Are Friends With Benefits as Satisfied as Married People?
New research with surprising results for both men and women.
Posted August 17, 2015
Casual sex is often vilified as lower-quality, unsatisfying, and ultimately harmful to those who engage in it—especially if they’re women. (See, for example, the much-talked-about Vanity Fair article on how Tinder and the "hookup culture" are making a lot of young women unhappy.) But a new study just published in the Canadian Journal of Human Sexuality suggests that at least one type of casual sex—friends-with-benefits relationships, or FWBs—is as sexually satisfying as the more romantic types of relationships.
FWBs involve recurrent sexual activity (the “benefits”) between partners who also spend some nonsexual time together, but without the expectations of a romantic relationship. As I’ve written before, they sit halfway between completely casual sex (such as a one-night stand with someone you just met) and completely romantic sex (such as sex with a long-term spouse). On one hand, FWBs are somewhat casual because there is no commitment between the partners to build a romantic life together or, typically, to be sexually exclusive with each other. On the other hand, they still involve some (and sometimes substantial) levels of emotional connection, intimacy, passion, and shared history.
So how good is the sex among FWBs compared to other types of ongoing sexual relationships?
Researchers Carolyn Birnie-Porter and Mitchell Hunt of Saint Mary’s University in Halifax, Nova Scotia examined this question in a sample of 475 people (drawn from a larger sample of over 1,800) recruited either from their university or through social media such as Facebook and Reddit. Participants were 25 years old on average, predominantly heterosexual (76%) and white (64%); 45% were students. Those who reported they were currently in an FWB; casually dating; exclusively dating; engaged; or married were asked to evaluate how satisfied they were in that relationship. Specifically, they rated how bad vs. good, unpleasant vs. pleasant, negative vs. positive, worthless vs. valuable, and unsatisfying vs. satisfying this sexual relationship was on a scale of 1 to 5 (the higher the rating, the more positive the relationship).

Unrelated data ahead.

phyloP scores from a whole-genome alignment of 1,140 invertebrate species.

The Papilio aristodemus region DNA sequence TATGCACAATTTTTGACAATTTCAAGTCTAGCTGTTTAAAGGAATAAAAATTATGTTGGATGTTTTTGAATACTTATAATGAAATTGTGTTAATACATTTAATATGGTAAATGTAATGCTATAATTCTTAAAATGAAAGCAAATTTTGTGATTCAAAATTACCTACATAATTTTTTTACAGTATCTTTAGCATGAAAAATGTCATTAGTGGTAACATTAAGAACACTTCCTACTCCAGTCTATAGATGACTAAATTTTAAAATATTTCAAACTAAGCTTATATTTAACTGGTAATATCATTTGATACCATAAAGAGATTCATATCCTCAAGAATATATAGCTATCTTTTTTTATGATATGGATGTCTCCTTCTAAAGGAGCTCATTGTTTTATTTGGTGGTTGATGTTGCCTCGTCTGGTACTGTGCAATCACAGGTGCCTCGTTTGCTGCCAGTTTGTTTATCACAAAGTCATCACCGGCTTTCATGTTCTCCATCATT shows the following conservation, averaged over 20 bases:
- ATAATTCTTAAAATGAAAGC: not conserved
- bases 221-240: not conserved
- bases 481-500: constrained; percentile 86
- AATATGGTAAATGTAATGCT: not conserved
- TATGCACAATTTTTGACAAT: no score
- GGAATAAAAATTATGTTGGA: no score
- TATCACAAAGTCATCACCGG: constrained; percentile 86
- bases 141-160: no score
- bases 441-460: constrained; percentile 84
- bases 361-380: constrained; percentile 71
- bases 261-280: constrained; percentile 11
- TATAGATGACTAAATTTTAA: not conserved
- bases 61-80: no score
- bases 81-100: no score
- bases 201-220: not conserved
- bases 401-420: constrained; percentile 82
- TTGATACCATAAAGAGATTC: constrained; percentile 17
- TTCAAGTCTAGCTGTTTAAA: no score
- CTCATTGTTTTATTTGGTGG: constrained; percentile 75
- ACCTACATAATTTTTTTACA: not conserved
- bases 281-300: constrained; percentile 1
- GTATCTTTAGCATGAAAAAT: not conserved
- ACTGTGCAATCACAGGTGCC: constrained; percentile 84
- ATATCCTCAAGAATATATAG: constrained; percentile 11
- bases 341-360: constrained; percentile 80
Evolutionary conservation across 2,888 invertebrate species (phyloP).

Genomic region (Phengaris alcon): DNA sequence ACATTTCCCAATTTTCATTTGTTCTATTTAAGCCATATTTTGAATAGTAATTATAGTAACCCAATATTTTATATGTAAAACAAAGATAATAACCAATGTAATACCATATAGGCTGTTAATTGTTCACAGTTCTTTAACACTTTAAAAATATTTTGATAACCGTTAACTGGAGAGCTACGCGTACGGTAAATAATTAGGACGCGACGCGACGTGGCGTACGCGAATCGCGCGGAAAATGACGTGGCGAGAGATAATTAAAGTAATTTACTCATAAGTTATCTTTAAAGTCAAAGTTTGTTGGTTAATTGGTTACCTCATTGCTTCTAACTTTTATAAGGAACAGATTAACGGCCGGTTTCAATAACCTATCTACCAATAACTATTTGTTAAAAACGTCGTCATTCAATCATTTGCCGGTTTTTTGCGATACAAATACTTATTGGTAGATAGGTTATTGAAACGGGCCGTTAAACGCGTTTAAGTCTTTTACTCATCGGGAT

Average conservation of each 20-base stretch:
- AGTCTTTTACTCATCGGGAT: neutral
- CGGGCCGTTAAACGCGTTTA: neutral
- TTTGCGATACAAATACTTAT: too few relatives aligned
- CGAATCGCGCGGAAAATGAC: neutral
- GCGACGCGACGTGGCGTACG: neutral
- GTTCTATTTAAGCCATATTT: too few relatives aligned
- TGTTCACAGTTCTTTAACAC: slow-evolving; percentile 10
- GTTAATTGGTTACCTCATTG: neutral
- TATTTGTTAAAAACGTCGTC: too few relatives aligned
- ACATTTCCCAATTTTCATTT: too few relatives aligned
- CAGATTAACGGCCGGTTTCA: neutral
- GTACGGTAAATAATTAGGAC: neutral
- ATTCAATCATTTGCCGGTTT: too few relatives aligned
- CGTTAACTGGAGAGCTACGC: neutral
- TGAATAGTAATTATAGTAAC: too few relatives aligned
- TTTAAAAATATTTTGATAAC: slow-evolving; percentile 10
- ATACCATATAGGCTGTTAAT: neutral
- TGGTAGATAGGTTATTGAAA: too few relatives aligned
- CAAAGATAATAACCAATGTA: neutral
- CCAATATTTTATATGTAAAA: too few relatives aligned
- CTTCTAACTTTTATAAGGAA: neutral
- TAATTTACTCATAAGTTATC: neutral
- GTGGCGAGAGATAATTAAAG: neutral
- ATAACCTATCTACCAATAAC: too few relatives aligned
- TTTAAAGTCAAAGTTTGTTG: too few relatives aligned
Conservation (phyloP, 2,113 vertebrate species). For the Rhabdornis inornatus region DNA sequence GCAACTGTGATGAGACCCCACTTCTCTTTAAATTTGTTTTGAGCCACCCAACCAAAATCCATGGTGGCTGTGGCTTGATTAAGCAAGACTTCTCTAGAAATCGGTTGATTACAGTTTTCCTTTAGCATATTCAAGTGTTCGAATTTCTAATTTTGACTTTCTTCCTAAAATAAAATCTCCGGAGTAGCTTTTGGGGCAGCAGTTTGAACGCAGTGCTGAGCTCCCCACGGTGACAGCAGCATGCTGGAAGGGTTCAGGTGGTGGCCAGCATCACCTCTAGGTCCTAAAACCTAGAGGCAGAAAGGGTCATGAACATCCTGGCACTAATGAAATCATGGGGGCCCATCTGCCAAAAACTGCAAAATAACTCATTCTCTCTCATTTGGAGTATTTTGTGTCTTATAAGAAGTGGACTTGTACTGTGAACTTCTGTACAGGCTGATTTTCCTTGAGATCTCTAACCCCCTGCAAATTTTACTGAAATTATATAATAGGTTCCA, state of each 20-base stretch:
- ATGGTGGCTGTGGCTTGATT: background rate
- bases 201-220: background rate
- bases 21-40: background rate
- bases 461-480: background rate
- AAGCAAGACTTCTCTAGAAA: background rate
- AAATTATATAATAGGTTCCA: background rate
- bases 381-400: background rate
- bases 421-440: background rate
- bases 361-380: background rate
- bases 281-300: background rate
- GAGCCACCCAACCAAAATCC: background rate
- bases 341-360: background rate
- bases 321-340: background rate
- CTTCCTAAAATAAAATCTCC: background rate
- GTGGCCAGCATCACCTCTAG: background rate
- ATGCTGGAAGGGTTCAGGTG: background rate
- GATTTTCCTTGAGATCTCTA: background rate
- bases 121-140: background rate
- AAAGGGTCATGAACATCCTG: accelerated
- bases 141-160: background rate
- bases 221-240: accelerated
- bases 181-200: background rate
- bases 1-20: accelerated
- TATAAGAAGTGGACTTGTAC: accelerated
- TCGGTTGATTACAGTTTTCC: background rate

The graph below shows the results:
As you can see, satisfaction across the five different relationship types was pretty similar. Statistically, the engaged group was most satisfied, probably due to engaged people being in "the honeymoon period," when everything is going great (which is probably why they've decided to make a commitment to stay together for life). But both casual categories—FWBs and casual dating—were rated just about as satisfying as marital or exclusive dating relationships.
What's more, all relationship types (FWBs and casual dating included) were rated as highly satisfying on average—reaching almost the maximum of the scale.
I’m sure you’re wondering if this differed for men and for women. I did, too. Gender differences were not specifically addressed much in the published article, but Dr. Birnie-Porter was kind enough to run additional analyses for this post and found virtually identical results for the two sexes: Women were just as satisfied with their relationship situation as men, and that included those in FWBs and casual dating situations. In fact, the only relationship type for which the difference in genders landed anywhere close to statistical significance was the opposite of what you might expect: Women were slightly more satisfied with casual dating than were men.
So at least in this sample of people, FWBs and casual dating proved to be a highly satisfying relationship type. This is not necessarily surprising, given than longer-term casual relationships can demand a significant amount of mutual care and intimacy. Indeed, in this same study, both FWBs and casual dating were rated as somewhat intimate (about a 5 on a 7-point scale).
(Note: These results do not necessarily generalize to other, less-intimate types of casual relationships, like "booty calls" or one-night stands, which were not examined in this study.)
This is not the first or final word on this topic, of course, and in different samples and with slightly different methodologies, some differences may emerge. One earlier study, for example, found that sexual satisfaction was indeed lower in FWBs vs. romantic relationships. However, mean ratings of satisfaction for both groups were above the scale midpoint in that study as well, suggesting that, while perhaps less satisfying than romantic relationships, FWBs are overall a positive, pleasant relationship for people.
In other words, it seems that most people are quite happy in whatever sexual or romantic relationship they are in—which is good news.
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Birnie-Porter, C. & Hunt, M. (2015). Does relationship status matter for sexual satisfaction? The roles of intimacy and attachment avoidance in sexual satisfaction across five types of ongoing sexual relationships. Canadian Journal of Human Sexuality, 24, 174-183. doi: 10.3138/cjhs.242-A5
Lehmiller, J.J., Vanderdrift, L.E., & Kelly, J.R. (2014). Sexual communication, satisfaction, and condom use behavior in friends with benefits and romantic partners. Journal of Sex Research, 51, 74–85. doi:10.1080/00224499.2012.719167